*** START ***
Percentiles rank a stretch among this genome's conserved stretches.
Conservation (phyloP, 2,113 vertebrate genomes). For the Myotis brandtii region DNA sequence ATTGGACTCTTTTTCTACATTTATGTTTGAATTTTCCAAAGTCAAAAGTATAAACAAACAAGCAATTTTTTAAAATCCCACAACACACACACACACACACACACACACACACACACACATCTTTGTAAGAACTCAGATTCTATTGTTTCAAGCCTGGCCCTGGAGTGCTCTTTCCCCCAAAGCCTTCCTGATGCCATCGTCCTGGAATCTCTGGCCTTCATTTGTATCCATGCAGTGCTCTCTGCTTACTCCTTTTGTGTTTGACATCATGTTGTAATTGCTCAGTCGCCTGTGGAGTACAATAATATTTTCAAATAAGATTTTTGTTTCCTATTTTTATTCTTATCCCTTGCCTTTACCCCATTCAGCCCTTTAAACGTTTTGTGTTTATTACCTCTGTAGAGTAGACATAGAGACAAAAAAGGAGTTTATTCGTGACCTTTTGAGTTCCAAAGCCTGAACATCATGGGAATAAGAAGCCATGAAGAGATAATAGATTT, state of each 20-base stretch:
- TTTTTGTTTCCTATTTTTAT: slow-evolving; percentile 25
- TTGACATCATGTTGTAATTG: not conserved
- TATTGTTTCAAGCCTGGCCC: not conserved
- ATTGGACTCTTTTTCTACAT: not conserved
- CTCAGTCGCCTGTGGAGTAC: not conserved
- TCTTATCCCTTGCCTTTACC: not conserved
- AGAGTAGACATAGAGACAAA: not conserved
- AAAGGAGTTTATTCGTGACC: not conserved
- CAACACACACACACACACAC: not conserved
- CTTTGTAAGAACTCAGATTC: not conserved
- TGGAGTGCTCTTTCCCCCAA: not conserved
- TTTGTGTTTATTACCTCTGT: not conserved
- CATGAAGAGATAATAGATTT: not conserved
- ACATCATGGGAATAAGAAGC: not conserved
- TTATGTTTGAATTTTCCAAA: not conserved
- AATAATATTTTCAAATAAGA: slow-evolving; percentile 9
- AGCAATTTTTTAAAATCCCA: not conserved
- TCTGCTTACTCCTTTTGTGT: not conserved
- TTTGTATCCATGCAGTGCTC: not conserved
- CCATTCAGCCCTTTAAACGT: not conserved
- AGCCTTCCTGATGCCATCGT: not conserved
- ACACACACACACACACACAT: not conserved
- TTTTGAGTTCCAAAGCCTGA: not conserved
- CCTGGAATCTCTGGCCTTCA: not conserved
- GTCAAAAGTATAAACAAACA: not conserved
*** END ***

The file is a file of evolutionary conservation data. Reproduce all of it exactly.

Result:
Percentiles rank a stretch among this genome's conserved stretches.
Conservation (phyloP, 2,113 vertebrate genomes). For the Myotis brandtii region DNA sequence ATTGGACTCTTTTTCTACATTTATGTTTGAATTTTCCAAAGTCAAAAGTATAAACAAACAAGCAATTTTTTAAAATCCCACAACACACACACACACACACACACACACACACACACACATCTTTGTAAGAACTCAGATTCTATTGTTTCAAGCCTGGCCCTGGAGTGCTCTTTCCCCCAAAGCCTTCCTGATGCCATCGTCCTGGAATCTCTGGCCTTCATTTGTATCCATGCAGTGCTCTCTGCTTACTCCTTTTGTGTTTGACATCATGTTGTAATTGCTCAGTCGCCTGTGGAGTACAATAATATTTTCAAATAAGATTTTTGTTTCCTATTTTTATTCTTATCCCTTGCCTTTACCCCATTCAGCCCTTTAAACGTTTTGTGTTTATTACCTCTGTAGAGTAGACATAGAGACAAAAAAGGAGTTTATTCGTGACCTTTTGAGTTCCAAAGCCTGAACATCATGGGAATAAGAAGCCATGAAGAGATAATAGATTT, state of each 20-base stretch:
- TTTTTGTTTCCTATTTTTAT: slow-evolving; percentile 25
- TTGACATCATGTTGTAATTG: not conserved
- TATTGTTTCAAGCCTGGCCC: not conserved
- ATTGGACTCTTTTTCTACAT: not conserved
- CTCAGTCGCCTGTGGAGTAC: not conserved
- TCTTATCCCTTGCCTTTACC: not conserved
- AGAGTAGACATAGAGACAAA: not conserved
- AAAGGAGTTTATTCGTGACC: not conserved
- CAACACACACACACACACAC: not conserved
- CTTTGTAAGAACTCAGATTC: not conserved
- TGGAGTGCTCTTTCCCCCAA: not conserved
- TTTGTGTTTATTACCTCTGT: not conserved
- CATGAAGAGATAATAGATTT: not conserved
- ACATCATGGGAATAAGAAGC: not conserved
- TTATGTTTGAATTTTCCAAA: not conserved
- AATAATATTTTCAAATAAGA: slow-evolving; percentile 9
- AGCAATTTTTTAAAATCCCA: not conserved
- TCTGCTTACTCCTTTTGTGT: not conserved
- TTTGTATCCATGCAGTGCTC: not conserved
- CCATTCAGCCCTTTAAACGT: not conserved
- AGCCTTCCTGATGCCATCGT: not conserved
- ACACACACACACACACACAT: not conserved
- TTTTGAGTTCCAAAGCCTGA: not conserved
- CCTGGAATCTCTGGCCTTCA: not conserved
- GTCAAAAGTATAAACAAACA: not conserved